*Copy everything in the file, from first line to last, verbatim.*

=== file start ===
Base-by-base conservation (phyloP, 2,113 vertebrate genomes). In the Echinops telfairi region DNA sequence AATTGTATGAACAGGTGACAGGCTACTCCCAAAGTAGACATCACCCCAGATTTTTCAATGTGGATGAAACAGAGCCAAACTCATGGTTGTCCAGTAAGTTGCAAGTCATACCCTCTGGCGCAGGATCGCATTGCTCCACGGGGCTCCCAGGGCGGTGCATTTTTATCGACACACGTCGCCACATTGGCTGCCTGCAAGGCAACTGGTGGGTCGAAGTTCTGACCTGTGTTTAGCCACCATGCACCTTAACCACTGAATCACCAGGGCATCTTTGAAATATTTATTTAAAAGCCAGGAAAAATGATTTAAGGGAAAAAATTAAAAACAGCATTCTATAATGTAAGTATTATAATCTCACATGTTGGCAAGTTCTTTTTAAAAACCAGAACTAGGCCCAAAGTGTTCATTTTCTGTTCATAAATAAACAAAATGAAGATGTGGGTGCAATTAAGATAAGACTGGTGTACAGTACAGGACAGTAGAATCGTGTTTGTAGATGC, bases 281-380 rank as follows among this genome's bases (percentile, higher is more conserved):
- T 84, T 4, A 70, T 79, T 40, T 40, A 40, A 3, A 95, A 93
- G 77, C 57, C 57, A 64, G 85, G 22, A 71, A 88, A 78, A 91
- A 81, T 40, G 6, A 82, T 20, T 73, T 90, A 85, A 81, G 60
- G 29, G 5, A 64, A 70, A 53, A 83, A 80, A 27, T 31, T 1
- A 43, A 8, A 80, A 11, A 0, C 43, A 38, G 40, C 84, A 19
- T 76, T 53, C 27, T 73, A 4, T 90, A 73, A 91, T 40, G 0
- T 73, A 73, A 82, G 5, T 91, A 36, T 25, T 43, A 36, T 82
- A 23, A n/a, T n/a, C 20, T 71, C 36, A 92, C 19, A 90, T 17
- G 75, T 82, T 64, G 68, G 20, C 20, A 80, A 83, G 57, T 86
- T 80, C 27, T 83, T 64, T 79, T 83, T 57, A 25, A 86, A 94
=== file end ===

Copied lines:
Base-by-base conservation (phyloP, 2,113 vertebrate genomes). In the Echinops telfairi region DNA sequence AATTGTATGAACAGGTGACAGGCTACTCCCAAAGTAGACATCACCCCAGATTTTTCAATGTGGATGAAACAGAGCCAAACTCATGGTTGTCCAGTAAGTTGCAAGTCATACCCTCTGGCGCAGGATCGCATTGCTCCACGGGGCTCCCAGGGCGGTGCATTTTTATCGACACACGTCGCCACATTGGCTGCCTGCAAGGCAACTGGTGGGTCGAAGTTCTGACCTGTGTTTAGCCACCATGCACCTTAACCACTGAATCACCAGGGCATCTTTGAAATATTTATTTAAAAGCCAGGAAAAATGATTTAAGGGAAAAAATTAAAAACAGCATTCTATAATGTAAGTATTATAATCTCACATGTTGGCAAGTTCTTTTTAAAAACCAGAACTAGGCCCAAAGTGTTCATTTTCTGTTCATAAATAAACAAAATGAAGATGTGGGTGCAATTAAGATAAGACTGGTGTACAGTACAGGACAGTAGAATCGTGTTTGTAGATGC, bases 281-380 rank as follows among this genome's bases (percentile, higher is more conserved):
- T 84, T 4, A 70, T 79, T 40, T 40, A 40, A 3, A 95, A 93
- G 77, C 57, C 57, A 64, G 85, G 22, A 71, A 88, A 78, A 91
- A 81, T 40, G 6, A 82, T 20, T 73, T 90, A 85, A 81, G 60
- G 29, G 5, A 64, A 70, A 53, A 83, A 80, A 27, T 31, T 1
- A 43, A 8, A 80, A 11, A 0, C 43, A 38, G 40, C 84, A 19
- T 76, T 53, C 27, T 73, A 4, T 90, A 73, A 91, T 40, G 0
- T 73, A 73, A 82, G 5, T 91, A 36, T 25, T 43, A 36, T 82
- A 23, A n/a, T n/a, C 20, T 71, C 36, A 92, C 19, A 90, T 17
- G 75, T 82, T 64, G 68, G 20, C 20, A 80, A 83, G 57, T 86
- T 80, C 27, T 83, T 64, T 79, T 83, T 57, A 25, A 86, A 94